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Jewesses with Attitude

Tefillin Barbie's new career

"You know Barbie's getting a new job," says my friend Mimi to me. "People can vote for her new career."

I put tefillin on a Mattel Barbie doll in 2006, unwittingly creating the Jewish icon now known as Tefillin Barbie. Tefillin Barbie has a religious-girl denim skirt, a T-shirt, the tallit and tefillin more generally worn by Orthodox men during morning prayer, and a volume of Talmud; a whimsical activity for a vacation morning, she generated an absolutely vast and wholly unanticipated amount of reaction, positive and negative.

"Hurrah," people say. "Now we can have Rabbi Barbie!"

But why, people? Why? Barbie put on tefillin and picked up a gemara, so now she has to be a rabbi? Why can't she be an IT engineer who prays with tefillin and learns gemara in her lunch break?

See, we have this little problem in the liberal Jewish world. We assume that anyone who's Jewishly invested must be on the rabbinical track. Not completely Jewishly illiterate? Surely you are in rabbinical school. Pray with tefillin? No one does that except rabbis. If Barbie is wearing tefillin and learning gemara, how can she possibly be anything other a rabbi?

It's fair enough, in a way. We managed to create a world where the default level of Jewish education is impressively minimal. The only people who cared for advanced educations were rabbis. The only way to get an advanced education has been to go to rabbinical school. So there is an extensive correlation between liberal Jews who - like Tefillin Barbie - lay tefillin and learn gemara, and liberal Jews who have been through rabbinical school. More's the pity.

It's not an exclusive correlation, and really it would be jolly nice if we could stop assuming that it is. I'm no rabbi; I have a degree in mathematics and a career as a calligrapher-scholar. I pray with tefillin, observe Shabbat in accordance with halakha, and learn Talmud for fun. I and those like me feel vastly frustrated when people assume that we must be rabbis.

We're lucky, now, to live in a time when women can obtain high-level Jewish education in contexts other than rabbinical school; if we keep assuming that only rabbis can have Jewish knowledge, we damage ourselves as Jews.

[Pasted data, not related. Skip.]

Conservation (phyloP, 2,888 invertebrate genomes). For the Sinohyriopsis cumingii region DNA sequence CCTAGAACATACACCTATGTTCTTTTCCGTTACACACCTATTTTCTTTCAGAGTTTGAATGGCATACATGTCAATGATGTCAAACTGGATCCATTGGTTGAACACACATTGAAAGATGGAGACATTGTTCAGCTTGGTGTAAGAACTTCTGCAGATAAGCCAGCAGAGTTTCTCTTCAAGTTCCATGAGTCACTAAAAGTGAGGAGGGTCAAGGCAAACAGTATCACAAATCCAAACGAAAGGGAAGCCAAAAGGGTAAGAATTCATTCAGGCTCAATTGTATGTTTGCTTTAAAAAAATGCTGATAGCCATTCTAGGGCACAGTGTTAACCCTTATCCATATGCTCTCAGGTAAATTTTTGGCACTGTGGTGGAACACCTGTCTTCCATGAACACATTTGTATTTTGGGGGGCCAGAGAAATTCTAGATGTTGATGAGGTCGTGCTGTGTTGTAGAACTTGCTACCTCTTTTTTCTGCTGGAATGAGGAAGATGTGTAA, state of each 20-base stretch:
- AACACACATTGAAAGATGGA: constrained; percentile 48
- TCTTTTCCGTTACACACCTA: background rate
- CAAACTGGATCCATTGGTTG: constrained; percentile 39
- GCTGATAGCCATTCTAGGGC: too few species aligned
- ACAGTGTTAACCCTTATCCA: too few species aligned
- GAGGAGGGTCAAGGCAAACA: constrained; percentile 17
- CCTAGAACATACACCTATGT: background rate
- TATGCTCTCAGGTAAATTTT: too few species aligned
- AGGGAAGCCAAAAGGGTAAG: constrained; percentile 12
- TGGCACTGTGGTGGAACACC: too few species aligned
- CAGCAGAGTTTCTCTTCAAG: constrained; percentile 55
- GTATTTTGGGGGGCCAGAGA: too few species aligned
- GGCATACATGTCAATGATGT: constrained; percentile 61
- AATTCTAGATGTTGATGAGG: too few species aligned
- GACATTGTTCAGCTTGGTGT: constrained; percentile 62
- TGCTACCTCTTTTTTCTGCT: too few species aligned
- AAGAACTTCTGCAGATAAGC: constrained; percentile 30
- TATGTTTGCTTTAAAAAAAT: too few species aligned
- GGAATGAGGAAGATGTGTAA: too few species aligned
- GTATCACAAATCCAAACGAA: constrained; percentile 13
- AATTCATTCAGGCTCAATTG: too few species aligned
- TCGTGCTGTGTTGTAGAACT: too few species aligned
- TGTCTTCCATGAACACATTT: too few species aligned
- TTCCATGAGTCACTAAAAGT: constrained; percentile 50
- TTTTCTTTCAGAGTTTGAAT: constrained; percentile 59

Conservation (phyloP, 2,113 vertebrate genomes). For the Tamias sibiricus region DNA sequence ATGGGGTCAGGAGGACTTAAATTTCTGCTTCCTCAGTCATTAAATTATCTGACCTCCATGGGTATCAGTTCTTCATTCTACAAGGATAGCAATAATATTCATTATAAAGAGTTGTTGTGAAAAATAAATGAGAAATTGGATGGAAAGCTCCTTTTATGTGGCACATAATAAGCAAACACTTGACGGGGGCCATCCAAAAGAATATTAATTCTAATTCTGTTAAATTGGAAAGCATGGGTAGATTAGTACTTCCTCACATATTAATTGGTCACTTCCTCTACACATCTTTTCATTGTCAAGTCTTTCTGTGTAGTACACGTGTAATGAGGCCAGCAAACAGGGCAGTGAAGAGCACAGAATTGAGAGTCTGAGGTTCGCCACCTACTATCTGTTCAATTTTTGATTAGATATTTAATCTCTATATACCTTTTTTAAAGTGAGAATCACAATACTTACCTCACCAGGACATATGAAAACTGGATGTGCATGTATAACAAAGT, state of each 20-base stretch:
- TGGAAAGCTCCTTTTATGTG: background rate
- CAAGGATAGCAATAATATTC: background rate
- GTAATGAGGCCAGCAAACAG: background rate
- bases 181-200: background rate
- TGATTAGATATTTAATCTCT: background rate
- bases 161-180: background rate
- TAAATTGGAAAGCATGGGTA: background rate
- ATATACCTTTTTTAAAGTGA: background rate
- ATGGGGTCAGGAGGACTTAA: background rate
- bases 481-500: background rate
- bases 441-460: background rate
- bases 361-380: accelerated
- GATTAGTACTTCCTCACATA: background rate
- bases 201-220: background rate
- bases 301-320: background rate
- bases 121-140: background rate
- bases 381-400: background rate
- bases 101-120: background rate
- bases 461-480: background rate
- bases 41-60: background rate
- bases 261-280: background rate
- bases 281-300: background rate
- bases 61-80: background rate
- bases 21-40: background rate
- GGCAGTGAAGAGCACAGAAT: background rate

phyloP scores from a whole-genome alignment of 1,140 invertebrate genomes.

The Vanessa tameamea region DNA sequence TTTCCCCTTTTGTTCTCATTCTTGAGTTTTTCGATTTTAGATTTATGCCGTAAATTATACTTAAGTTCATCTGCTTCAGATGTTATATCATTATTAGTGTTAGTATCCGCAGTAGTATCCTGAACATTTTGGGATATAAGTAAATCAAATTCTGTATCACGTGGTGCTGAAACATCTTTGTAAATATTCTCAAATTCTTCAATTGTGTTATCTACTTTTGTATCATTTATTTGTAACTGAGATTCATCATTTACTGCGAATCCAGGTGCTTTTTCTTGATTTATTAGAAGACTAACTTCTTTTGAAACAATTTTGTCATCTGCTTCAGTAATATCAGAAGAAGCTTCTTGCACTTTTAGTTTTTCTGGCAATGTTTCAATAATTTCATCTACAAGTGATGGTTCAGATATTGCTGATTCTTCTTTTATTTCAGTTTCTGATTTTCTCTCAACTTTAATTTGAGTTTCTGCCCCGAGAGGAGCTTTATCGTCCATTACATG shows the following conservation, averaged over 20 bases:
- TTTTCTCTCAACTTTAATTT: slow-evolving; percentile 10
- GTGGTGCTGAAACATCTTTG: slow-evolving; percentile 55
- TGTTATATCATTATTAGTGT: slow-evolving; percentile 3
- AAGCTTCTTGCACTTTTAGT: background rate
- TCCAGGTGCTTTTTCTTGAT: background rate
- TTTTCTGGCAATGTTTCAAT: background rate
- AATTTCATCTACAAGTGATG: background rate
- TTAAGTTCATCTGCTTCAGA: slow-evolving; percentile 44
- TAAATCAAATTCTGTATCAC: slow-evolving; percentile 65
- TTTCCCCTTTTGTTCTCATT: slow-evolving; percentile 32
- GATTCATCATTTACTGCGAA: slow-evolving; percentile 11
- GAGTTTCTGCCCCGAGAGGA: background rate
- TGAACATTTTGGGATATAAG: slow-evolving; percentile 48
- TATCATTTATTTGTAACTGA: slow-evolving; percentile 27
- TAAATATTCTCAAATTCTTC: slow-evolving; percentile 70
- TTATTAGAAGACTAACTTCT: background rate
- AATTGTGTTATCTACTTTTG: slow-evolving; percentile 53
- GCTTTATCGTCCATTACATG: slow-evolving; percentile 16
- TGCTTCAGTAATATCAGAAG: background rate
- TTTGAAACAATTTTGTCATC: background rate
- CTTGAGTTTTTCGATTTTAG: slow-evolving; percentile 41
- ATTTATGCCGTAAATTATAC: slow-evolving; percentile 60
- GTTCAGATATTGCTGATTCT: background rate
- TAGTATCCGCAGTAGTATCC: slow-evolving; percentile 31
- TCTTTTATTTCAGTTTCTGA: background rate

Barbie's new career is, it seems, a combination of computer engineer and TV anchor (even Barbie has to work two jobs to make ends meet?) In her role as computer engineer, she's apparently supposed to convince little girls that one can be feminine and technically minded.

In assuming otherwise, we damage ourselves as women; the assumption is that only social misfits can be engineers, engineering is only a career for women who fail at being feminine. But no – actually you don't have to be a feminine failure, an ipso facto man, to be an engineer. You can be a perfectly ordinary woman and an engineer; while I question whether pink-laptopped Computer Engineer Barbie entirely demonstrates this, it's a point that needs making.

What Barbie's New Career theoretically demonstrates in the plane of socially-acceptable femininity, we could also apply in the plane of Jewish engagement. Barbie says, regular girls just like you can be engineers. Likewise, regular Jews just like you can be engaged and educated. You don't have to be a social misfit to be an engineer, and you don't have to be a rabbi to be an engaged Jew. You can be a perfectly ordinary professional and an observant, liberal Jew. Tefillin Barbie certainly does not demonstrate this and she was never intended to, but when I resist the idea that she should be Rabbi Barbie, the point is made. The richness of the professional world is not limited to men, and the richness of the Jewish world is not limited to rabbis.

If Tefillin Barbie is Rabbi Barbie, she thoroughly reinforces the idea that only rabbis can pray with tefillin, only rabbis can learn Talmud, only rabbis can be educated, committed, engaged, contented Jews. So no; let our Jews be computer engineers, and let them also pray with tefillin and learn Talmud. Let us not assume that being female prescribes a life of Barbie-pink frippery, and let us not assume that being a committed Jew prescribes a career in the rabbinate. Let us rather assume that Jewish life is worthwhile for all of us – women and men, clergy and laity - and proceed accordingly.

Jen Taylor Friedman is a post-denominational halakhically-observant egalitarian Jewish ritual scribe and scholar. She is notorious for having created Tefillin Barbie, and notable for being the first woman in modern times known to have written a sefer Torah. She blogs and sells Tefillin Barbie from

Check out JWA's Go & Learn lesson plan Teffilin Barbie: Considering gender and ritual garb. Three versions available: for youth, families, and adults.


Tefillin Barbie
Full image
Tefillin Barbie.
Courtesy of Jen Taylor Friedman.

How to cite this page

Friedman, Jen Taylor. "Tefillin Barbie's new career." 9 March 2010. Jewish Women's Archive. (Viewed on January 21, 2017) <>.


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